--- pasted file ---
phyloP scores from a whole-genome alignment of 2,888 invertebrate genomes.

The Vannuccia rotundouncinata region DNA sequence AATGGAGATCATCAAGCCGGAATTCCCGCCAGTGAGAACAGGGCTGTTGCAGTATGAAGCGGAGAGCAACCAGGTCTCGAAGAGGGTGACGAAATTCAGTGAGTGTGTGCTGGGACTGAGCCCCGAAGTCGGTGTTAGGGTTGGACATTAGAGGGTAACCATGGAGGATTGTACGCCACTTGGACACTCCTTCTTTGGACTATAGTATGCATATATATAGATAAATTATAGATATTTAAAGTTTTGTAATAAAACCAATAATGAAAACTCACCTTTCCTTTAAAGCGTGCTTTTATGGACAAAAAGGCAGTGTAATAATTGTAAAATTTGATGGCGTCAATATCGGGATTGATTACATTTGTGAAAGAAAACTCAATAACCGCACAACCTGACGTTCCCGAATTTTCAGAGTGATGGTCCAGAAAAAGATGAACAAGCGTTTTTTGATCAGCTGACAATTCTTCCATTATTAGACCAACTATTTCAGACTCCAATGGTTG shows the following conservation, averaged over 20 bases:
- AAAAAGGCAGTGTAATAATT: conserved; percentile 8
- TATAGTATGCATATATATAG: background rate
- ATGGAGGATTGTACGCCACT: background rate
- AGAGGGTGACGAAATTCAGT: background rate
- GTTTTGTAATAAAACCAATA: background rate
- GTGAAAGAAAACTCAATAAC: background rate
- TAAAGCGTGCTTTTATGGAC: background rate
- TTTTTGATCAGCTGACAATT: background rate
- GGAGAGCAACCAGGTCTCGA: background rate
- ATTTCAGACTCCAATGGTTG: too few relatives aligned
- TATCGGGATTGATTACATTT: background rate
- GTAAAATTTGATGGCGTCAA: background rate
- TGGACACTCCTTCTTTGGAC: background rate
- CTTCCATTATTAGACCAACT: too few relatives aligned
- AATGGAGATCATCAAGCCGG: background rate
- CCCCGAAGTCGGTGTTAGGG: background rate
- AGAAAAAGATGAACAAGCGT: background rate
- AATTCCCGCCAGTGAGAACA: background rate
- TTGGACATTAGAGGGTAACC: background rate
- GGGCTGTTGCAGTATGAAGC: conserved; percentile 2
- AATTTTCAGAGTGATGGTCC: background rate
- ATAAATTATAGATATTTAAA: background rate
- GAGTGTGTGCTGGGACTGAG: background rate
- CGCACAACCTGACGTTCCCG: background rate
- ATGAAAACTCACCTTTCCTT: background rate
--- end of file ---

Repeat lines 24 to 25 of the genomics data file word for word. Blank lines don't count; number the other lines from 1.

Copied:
- ATAAATTATAGATATTTAAA: background rate
- GAGTGTGTGCTGGGACTGAG: background rate